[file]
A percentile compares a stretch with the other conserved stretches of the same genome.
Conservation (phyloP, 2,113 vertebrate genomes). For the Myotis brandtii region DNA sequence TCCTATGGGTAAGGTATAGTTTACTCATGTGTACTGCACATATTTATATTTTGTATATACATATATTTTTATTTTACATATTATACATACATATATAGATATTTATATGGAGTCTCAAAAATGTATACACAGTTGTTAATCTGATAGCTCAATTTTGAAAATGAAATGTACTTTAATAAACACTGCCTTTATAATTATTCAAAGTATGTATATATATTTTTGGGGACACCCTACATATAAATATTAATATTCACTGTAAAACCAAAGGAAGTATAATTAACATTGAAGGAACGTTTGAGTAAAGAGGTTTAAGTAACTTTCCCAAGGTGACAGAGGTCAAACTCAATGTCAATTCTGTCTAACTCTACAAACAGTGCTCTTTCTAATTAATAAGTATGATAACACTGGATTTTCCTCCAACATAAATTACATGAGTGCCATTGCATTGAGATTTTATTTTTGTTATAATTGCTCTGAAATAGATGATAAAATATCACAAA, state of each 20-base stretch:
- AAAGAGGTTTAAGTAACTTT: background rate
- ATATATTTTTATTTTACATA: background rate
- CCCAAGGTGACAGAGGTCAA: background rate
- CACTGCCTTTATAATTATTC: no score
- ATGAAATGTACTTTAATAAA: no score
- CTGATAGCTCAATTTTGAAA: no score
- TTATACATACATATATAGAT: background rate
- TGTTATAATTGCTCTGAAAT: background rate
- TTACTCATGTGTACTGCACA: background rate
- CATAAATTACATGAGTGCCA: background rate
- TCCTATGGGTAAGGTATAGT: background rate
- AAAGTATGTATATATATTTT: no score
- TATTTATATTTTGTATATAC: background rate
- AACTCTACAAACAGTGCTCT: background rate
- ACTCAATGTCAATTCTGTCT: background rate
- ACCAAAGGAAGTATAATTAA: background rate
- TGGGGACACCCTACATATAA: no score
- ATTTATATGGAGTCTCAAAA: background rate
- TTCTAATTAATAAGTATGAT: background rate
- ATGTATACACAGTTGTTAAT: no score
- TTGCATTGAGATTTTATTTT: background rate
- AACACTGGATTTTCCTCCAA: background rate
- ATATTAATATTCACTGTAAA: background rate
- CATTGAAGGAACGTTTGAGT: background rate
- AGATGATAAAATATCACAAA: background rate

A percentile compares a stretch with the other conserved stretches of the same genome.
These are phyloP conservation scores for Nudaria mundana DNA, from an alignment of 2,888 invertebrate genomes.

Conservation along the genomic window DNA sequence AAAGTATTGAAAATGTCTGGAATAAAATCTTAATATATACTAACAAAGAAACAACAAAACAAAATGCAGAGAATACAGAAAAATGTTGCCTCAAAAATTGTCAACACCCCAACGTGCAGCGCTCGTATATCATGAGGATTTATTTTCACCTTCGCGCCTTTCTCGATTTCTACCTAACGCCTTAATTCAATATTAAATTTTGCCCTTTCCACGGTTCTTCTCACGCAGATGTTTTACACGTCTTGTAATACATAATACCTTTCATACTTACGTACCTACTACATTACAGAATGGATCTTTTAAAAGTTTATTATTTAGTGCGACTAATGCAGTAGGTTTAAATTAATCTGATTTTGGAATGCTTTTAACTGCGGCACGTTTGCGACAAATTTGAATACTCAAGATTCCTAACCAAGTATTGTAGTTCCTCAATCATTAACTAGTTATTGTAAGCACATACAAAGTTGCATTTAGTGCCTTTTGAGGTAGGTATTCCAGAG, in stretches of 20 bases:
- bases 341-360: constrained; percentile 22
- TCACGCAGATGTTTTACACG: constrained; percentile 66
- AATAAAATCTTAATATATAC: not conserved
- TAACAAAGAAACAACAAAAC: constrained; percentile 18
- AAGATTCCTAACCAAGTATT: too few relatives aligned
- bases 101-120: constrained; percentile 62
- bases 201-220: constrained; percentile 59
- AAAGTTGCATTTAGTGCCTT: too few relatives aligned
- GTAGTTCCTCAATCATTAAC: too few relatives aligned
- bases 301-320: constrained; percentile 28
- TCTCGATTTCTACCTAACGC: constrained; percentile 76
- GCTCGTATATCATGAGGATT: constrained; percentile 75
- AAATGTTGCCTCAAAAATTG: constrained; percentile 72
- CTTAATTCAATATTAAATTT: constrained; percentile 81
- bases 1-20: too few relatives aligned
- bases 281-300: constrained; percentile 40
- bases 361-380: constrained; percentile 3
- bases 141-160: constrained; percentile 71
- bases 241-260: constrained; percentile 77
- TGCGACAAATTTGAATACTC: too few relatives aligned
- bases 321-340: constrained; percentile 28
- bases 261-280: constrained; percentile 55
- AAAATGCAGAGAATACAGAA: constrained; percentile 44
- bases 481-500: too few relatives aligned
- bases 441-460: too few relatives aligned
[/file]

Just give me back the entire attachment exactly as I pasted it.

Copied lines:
A percentile compares a stretch with the other conserved stretches of the same genome.
Conservation (phyloP, 2,113 vertebrate genomes). For the Myotis brandtii region DNA sequence TCCTATGGGTAAGGTATAGTTTACTCATGTGTACTGCACATATTTATATTTTGTATATACATATATTTTTATTTTACATATTATACATACATATATAGATATTTATATGGAGTCTCAAAAATGTATACACAGTTGTTAATCTGATAGCTCAATTTTGAAAATGAAATGTACTTTAATAAACACTGCCTTTATAATTATTCAAAGTATGTATATATATTTTTGGGGACACCCTACATATAAATATTAATATTCACTGTAAAACCAAAGGAAGTATAATTAACATTGAAGGAACGTTTGAGTAAAGAGGTTTAAGTAACTTTCCCAAGGTGACAGAGGTCAAACTCAATGTCAATTCTGTCTAACTCTACAAACAGTGCTCTTTCTAATTAATAAGTATGATAACACTGGATTTTCCTCCAACATAAATTACATGAGTGCCATTGCATTGAGATTTTATTTTTGTTATAATTGCTCTGAAATAGATGATAAAATATCACAAA, state of each 20-base stretch:
- AAAGAGGTTTAAGTAACTTT: background rate
- ATATATTTTTATTTTACATA: background rate
- CCCAAGGTGACAGAGGTCAA: background rate
- CACTGCCTTTATAATTATTC: no score
- ATGAAATGTACTTTAATAAA: no score
- CTGATAGCTCAATTTTGAAA: no score
- TTATACATACATATATAGAT: background rate
- TGTTATAATTGCTCTGAAAT: background rate
- TTACTCATGTGTACTGCACA: background rate
- CATAAATTACATGAGTGCCA: background rate
- TCCTATGGGTAAGGTATAGT: background rate
- AAAGTATGTATATATATTTT: no score
- TATTTATATTTTGTATATAC: background rate
- AACTCTACAAACAGTGCTCT: background rate
- ACTCAATGTCAATTCTGTCT: background rate
- ACCAAAGGAAGTATAATTAA: background rate
- TGGGGACACCCTACATATAA: no score
- ATTTATATGGAGTCTCAAAA: background rate
- TTCTAATTAATAAGTATGAT: background rate
- ATGTATACACAGTTGTTAAT: no score
- TTGCATTGAGATTTTATTTT: background rate
- AACACTGGATTTTCCTCCAA: background rate
- ATATTAATATTCACTGTAAA: background rate
- CATTGAAGGAACGTTTGAGT: background rate
- AGATGATAAAATATCACAAA: background rate

A percentile compares a stretch with the other conserved stretches of the same genome.
These are phyloP conservation scores for Nudaria mundana DNA, from an alignment of 2,888 invertebrate genomes.

Conservation along the genomic window DNA sequence AAAGTATTGAAAATGTCTGGAATAAAATCTTAATATATACTAACAAAGAAACAACAAAACAAAATGCAGAGAATACAGAAAAATGTTGCCTCAAAAATTGTCAACACCCCAACGTGCAGCGCTCGTATATCATGAGGATTTATTTTCACCTTCGCGCCTTTCTCGATTTCTACCTAACGCCTTAATTCAATATTAAATTTTGCCCTTTCCACGGTTCTTCTCACGCAGATGTTTTACACGTCTTGTAATACATAATACCTTTCATACTTACGTACCTACTACATTACAGAATGGATCTTTTAAAAGTTTATTATTTAGTGCGACTAATGCAGTAGGTTTAAATTAATCTGATTTTGGAATGCTTTTAACTGCGGCACGTTTGCGACAAATTTGAATACTCAAGATTCCTAACCAAGTATTGTAGTTCCTCAATCATTAACTAGTTATTGTAAGCACATACAAAGTTGCATTTAGTGCCTTTTGAGGTAGGTATTCCAGAG, in stretches of 20 bases:
- bases 341-360: constrained; percentile 22
- TCACGCAGATGTTTTACACG: constrained; percentile 66
- AATAAAATCTTAATATATAC: not conserved
- TAACAAAGAAACAACAAAAC: constrained; percentile 18
- AAGATTCCTAACCAAGTATT: too few relatives aligned
- bases 101-120: constrained; percentile 62
- bases 201-220: constrained; percentile 59
- AAAGTTGCATTTAGTGCCTT: too few relatives aligned
- GTAGTTCCTCAATCATTAAC: too few relatives aligned
- bases 301-320: constrained; percentile 28
- TCTCGATTTCTACCTAACGC: constrained; percentile 76
- GCTCGTATATCATGAGGATT: constrained; percentile 75
- AAATGTTGCCTCAAAAATTG: constrained; percentile 72
- CTTAATTCAATATTAAATTT: constrained; percentile 81
- bases 1-20: too few relatives aligned
- bases 281-300: constrained; percentile 40
- bases 361-380: constrained; percentile 3
- bases 141-160: constrained; percentile 71
- bases 241-260: constrained; percentile 77
- TGCGACAAATTTGAATACTC: too few relatives aligned
- bases 321-340: constrained; percentile 28
- bases 261-280: constrained; percentile 55
- AAAATGCAGAGAATACAGAA: constrained; percentile 44
- bases 481-500: too few relatives aligned
- bases 441-460: too few relatives aligned